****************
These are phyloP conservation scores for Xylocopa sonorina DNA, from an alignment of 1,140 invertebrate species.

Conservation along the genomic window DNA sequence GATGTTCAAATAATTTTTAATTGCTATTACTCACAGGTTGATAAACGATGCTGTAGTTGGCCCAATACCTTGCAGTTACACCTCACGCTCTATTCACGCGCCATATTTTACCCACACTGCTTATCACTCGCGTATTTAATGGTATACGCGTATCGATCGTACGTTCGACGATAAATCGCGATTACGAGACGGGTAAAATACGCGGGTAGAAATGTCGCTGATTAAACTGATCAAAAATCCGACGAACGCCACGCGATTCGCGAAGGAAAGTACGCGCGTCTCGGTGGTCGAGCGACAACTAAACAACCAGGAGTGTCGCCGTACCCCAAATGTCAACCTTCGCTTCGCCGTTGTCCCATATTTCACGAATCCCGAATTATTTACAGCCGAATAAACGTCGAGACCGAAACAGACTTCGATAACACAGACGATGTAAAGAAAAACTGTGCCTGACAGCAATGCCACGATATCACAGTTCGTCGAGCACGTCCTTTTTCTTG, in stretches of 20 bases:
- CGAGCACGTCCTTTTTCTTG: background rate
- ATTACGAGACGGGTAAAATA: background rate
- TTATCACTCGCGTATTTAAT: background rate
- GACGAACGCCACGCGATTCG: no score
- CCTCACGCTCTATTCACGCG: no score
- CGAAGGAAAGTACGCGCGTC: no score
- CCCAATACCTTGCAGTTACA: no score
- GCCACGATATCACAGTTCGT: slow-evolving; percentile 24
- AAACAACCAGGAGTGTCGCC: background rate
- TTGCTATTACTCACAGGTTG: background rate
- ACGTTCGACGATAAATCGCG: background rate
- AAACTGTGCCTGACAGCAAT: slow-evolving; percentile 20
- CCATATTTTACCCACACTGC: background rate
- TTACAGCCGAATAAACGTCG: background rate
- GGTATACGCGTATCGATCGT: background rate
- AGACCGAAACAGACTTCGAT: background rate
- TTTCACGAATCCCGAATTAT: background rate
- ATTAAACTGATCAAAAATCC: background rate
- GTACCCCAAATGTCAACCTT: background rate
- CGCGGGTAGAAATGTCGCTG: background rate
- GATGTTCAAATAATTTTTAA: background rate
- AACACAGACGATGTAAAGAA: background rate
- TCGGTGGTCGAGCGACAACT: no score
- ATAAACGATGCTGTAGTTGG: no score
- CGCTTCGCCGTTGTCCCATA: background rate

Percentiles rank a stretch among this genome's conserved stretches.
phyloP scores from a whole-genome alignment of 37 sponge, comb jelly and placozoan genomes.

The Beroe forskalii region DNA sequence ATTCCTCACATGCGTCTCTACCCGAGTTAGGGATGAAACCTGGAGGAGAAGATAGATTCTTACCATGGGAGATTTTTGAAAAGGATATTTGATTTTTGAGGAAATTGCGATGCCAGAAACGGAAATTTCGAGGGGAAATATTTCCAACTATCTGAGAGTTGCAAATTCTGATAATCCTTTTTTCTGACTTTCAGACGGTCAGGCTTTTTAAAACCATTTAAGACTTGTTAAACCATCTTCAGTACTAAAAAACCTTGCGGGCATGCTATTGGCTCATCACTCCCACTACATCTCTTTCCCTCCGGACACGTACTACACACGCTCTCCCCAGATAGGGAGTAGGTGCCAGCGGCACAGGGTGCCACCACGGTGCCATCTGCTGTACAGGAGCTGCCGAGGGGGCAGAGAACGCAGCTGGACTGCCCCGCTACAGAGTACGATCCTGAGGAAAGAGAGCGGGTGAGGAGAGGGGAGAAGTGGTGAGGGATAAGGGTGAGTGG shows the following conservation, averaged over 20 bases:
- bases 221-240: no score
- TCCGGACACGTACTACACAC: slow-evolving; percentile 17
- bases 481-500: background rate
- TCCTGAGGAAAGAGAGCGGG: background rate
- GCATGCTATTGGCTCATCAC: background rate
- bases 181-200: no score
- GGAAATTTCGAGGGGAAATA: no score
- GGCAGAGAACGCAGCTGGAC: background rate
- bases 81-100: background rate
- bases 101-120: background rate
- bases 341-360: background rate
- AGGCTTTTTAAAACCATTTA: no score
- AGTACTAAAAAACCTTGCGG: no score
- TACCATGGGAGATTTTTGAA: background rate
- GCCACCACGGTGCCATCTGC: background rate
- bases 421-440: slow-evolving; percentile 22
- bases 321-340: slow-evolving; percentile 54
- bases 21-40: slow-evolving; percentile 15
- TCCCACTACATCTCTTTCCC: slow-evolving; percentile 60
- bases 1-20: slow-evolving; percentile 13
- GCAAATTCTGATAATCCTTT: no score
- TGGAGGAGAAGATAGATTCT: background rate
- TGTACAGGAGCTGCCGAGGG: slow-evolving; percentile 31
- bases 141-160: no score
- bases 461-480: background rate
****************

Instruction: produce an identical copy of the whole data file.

These are phyloP conservation scores for Xylocopa sonorina DNA, from an alignment of 1,140 invertebrate species.

Conservation along the genomic window DNA sequence GATGTTCAAATAATTTTTAATTGCTATTACTCACAGGTTGATAAACGATGCTGTAGTTGGCCCAATACCTTGCAGTTACACCTCACGCTCTATTCACGCGCCATATTTTACCCACACTGCTTATCACTCGCGTATTTAATGGTATACGCGTATCGATCGTACGTTCGACGATAAATCGCGATTACGAGACGGGTAAAATACGCGGGTAGAAATGTCGCTGATTAAACTGATCAAAAATCCGACGAACGCCACGCGATTCGCGAAGGAAAGTACGCGCGTCTCGGTGGTCGAGCGACAACTAAACAACCAGGAGTGTCGCCGTACCCCAAATGTCAACCTTCGCTTCGCCGTTGTCCCATATTTCACGAATCCCGAATTATTTACAGCCGAATAAACGTCGAGACCGAAACAGACTTCGATAACACAGACGATGTAAAGAAAAACTGTGCCTGACAGCAATGCCACGATATCACAGTTCGTCGAGCACGTCCTTTTTCTTG, in stretches of 20 bases:
- CGAGCACGTCCTTTTTCTTG: background rate
- ATTACGAGACGGGTAAAATA: background rate
- TTATCACTCGCGTATTTAAT: background rate
- GACGAACGCCACGCGATTCG: no score
- CCTCACGCTCTATTCACGCG: no score
- CGAAGGAAAGTACGCGCGTC: no score
- CCCAATACCTTGCAGTTACA: no score
- GCCACGATATCACAGTTCGT: slow-evolving; percentile 24
- AAACAACCAGGAGTGTCGCC: background rate
- TTGCTATTACTCACAGGTTG: background rate
- ACGTTCGACGATAAATCGCG: background rate
- AAACTGTGCCTGACAGCAAT: slow-evolving; percentile 20
- CCATATTTTACCCACACTGC: background rate
- TTACAGCCGAATAAACGTCG: background rate
- GGTATACGCGTATCGATCGT: background rate
- AGACCGAAACAGACTTCGAT: background rate
- TTTCACGAATCCCGAATTAT: background rate
- ATTAAACTGATCAAAAATCC: background rate
- GTACCCCAAATGTCAACCTT: background rate
- CGCGGGTAGAAATGTCGCTG: background rate
- GATGTTCAAATAATTTTTAA: background rate
- AACACAGACGATGTAAAGAA: background rate
- TCGGTGGTCGAGCGACAACT: no score
- ATAAACGATGCTGTAGTTGG: no score
- CGCTTCGCCGTTGTCCCATA: background rate

Percentiles rank a stretch among this genome's conserved stretches.
phyloP scores from a whole-genome alignment of 37 sponge, comb jelly and placozoan genomes.

The Beroe forskalii region DNA sequence ATTCCTCACATGCGTCTCTACCCGAGTTAGGGATGAAACCTGGAGGAGAAGATAGATTCTTACCATGGGAGATTTTTGAAAAGGATATTTGATTTTTGAGGAAATTGCGATGCCAGAAACGGAAATTTCGAGGGGAAATATTTCCAACTATCTGAGAGTTGCAAATTCTGATAATCCTTTTTTCTGACTTTCAGACGGTCAGGCTTTTTAAAACCATTTAAGACTTGTTAAACCATCTTCAGTACTAAAAAACCTTGCGGGCATGCTATTGGCTCATCACTCCCACTACATCTCTTTCCCTCCGGACACGTACTACACACGCTCTCCCCAGATAGGGAGTAGGTGCCAGCGGCACAGGGTGCCACCACGGTGCCATCTGCTGTACAGGAGCTGCCGAGGGGGCAGAGAACGCAGCTGGACTGCCCCGCTACAGAGTACGATCCTGAGGAAAGAGAGCGGGTGAGGAGAGGGGAGAAGTGGTGAGGGATAAGGGTGAGTGG shows the following conservation, averaged over 20 bases:
- bases 221-240: no score
- TCCGGACACGTACTACACAC: slow-evolving; percentile 17
- bases 481-500: background rate
- TCCTGAGGAAAGAGAGCGGG: background rate
- GCATGCTATTGGCTCATCAC: background rate
- bases 181-200: no score
- GGAAATTTCGAGGGGAAATA: no score
- GGCAGAGAACGCAGCTGGAC: background rate
- bases 81-100: background rate
- bases 101-120: background rate
- bases 341-360: background rate
- AGGCTTTTTAAAACCATTTA: no score
- AGTACTAAAAAACCTTGCGG: no score
- TACCATGGGAGATTTTTGAA: background rate
- GCCACCACGGTGCCATCTGC: background rate
- bases 421-440: slow-evolving; percentile 22
- bases 321-340: slow-evolving; percentile 54
- bases 21-40: slow-evolving; percentile 15
- TCCCACTACATCTCTTTCCC: slow-evolving; percentile 60
- bases 1-20: slow-evolving; percentile 13
- GCAAATTCTGATAATCCTTT: no score
- TGGAGGAGAAGATAGATTCT: background rate
- TGTACAGGAGCTGCCGAGGG: slow-evolving; percentile 31
- bases 141-160: no score
- bases 461-480: background rate